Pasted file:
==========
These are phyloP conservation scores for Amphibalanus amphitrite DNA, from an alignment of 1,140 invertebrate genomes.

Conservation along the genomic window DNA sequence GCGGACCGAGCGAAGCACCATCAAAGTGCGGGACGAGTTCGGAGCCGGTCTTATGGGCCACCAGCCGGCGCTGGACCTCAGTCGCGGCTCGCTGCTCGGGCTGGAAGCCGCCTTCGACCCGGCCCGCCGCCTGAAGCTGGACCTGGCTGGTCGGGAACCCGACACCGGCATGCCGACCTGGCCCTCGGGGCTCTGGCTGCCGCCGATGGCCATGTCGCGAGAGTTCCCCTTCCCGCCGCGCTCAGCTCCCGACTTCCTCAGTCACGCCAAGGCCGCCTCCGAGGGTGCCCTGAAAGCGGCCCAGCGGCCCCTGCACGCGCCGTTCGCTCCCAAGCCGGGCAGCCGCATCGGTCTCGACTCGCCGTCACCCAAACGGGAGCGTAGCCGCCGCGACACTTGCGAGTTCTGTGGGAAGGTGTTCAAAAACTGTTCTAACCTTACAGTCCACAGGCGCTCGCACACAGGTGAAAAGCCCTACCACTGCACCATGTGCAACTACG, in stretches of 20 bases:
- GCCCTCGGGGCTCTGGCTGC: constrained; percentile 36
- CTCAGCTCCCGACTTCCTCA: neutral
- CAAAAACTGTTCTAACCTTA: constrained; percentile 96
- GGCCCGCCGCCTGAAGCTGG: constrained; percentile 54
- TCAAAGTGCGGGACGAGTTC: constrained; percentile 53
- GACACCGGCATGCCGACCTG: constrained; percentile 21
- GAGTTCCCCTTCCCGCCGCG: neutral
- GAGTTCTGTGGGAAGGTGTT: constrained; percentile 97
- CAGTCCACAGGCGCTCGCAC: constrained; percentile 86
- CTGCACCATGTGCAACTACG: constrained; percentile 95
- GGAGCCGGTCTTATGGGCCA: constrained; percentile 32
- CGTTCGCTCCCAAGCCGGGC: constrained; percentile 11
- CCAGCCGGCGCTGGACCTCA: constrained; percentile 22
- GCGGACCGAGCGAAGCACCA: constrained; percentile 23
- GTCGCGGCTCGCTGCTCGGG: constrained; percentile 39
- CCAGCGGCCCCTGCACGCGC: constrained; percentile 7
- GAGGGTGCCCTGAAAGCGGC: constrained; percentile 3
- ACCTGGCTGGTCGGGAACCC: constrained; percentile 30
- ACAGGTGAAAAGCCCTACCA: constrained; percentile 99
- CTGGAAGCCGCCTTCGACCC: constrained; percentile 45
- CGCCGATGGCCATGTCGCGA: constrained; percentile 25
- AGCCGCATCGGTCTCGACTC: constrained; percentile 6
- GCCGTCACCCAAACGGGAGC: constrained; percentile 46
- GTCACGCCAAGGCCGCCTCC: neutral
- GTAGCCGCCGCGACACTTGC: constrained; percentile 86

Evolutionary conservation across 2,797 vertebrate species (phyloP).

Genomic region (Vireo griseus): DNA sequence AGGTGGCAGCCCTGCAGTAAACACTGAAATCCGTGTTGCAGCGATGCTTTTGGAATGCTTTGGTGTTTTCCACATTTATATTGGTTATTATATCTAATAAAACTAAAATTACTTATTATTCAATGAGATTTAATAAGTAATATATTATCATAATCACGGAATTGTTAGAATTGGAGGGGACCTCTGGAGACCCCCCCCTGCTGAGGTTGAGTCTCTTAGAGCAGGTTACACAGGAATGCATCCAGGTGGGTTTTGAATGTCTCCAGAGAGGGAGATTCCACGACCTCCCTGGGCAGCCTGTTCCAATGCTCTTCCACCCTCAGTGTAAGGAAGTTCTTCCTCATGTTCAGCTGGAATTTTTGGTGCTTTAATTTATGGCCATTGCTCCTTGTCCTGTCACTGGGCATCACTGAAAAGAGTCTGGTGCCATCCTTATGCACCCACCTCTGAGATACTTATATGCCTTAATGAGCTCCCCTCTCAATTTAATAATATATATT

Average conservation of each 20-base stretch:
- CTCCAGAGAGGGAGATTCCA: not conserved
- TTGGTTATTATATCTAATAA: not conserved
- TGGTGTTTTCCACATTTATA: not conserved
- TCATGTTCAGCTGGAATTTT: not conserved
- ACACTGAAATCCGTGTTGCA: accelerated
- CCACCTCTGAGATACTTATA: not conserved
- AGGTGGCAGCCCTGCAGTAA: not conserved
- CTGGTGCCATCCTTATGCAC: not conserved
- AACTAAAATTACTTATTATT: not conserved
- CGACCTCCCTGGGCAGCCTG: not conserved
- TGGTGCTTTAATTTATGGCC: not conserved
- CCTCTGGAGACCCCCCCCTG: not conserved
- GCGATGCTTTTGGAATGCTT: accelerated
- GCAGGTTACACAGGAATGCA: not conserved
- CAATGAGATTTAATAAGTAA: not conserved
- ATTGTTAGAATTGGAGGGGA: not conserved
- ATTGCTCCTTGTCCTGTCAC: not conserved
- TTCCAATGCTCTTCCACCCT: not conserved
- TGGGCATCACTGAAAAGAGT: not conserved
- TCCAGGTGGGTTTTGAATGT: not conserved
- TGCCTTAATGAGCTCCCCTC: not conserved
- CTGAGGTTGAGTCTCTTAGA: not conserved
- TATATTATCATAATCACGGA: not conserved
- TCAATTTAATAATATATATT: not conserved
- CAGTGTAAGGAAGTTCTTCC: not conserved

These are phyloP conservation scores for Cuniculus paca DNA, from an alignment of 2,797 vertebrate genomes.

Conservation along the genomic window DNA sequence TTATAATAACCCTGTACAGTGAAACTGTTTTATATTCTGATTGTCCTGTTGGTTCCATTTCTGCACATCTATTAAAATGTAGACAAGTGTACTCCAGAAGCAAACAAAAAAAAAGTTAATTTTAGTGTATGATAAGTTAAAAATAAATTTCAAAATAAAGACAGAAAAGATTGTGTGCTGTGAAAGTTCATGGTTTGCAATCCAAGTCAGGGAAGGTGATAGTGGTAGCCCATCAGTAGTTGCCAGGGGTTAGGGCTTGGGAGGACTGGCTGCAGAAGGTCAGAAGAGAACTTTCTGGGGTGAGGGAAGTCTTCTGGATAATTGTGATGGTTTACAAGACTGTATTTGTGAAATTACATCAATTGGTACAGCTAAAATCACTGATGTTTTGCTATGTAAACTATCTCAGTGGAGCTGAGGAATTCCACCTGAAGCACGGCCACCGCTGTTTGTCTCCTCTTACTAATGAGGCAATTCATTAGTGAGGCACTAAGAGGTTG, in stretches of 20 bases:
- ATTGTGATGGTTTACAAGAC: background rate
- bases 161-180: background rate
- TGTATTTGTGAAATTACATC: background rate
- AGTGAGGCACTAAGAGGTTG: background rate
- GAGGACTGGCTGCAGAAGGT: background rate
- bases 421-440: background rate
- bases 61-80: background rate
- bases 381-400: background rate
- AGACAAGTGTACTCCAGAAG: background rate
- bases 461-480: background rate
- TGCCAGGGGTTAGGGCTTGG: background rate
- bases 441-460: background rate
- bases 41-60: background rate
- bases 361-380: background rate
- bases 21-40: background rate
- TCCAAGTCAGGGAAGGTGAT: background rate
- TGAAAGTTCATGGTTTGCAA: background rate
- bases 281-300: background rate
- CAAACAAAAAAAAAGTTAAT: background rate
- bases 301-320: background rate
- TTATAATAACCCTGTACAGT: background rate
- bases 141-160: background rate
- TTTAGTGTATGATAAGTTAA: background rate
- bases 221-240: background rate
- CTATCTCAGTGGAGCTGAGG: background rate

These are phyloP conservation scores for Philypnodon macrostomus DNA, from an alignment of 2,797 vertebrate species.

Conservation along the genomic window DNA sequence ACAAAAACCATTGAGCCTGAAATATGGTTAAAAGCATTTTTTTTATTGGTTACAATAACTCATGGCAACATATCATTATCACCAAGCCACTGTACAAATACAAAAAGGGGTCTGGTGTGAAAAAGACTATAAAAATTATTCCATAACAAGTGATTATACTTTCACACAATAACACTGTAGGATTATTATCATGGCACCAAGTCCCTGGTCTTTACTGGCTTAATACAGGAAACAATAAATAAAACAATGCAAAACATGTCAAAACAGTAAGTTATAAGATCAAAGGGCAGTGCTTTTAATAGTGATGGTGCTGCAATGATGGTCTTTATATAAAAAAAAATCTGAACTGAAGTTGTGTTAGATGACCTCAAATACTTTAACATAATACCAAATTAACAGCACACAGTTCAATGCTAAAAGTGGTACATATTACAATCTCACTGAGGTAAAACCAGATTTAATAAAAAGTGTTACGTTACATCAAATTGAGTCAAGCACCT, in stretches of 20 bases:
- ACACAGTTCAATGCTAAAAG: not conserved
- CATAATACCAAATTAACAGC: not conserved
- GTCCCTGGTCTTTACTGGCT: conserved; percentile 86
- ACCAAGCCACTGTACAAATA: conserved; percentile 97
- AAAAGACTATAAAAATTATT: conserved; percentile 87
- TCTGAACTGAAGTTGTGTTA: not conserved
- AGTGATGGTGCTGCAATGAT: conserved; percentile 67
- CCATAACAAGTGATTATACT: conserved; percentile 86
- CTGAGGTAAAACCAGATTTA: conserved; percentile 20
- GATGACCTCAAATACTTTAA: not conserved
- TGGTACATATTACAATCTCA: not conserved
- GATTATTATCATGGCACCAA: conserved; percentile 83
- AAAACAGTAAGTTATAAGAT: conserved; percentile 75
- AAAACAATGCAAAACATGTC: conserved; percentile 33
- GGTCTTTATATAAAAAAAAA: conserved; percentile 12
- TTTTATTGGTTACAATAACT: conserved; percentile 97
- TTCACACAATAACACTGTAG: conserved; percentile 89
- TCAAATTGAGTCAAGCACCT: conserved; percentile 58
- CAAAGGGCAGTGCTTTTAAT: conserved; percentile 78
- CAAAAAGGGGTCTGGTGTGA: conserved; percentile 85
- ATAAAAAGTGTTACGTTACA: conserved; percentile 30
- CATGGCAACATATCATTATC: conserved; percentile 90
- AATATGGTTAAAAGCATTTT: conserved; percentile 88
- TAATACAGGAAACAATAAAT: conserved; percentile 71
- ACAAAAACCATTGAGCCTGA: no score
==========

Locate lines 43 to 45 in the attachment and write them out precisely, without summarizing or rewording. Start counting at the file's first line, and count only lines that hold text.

- GCGATGCTTTTGGAATGCTT: accelerated
- GCAGGTTACACAGGAATGCA: not conserved
- CAATGAGATTTAATAAGTAA: not conserved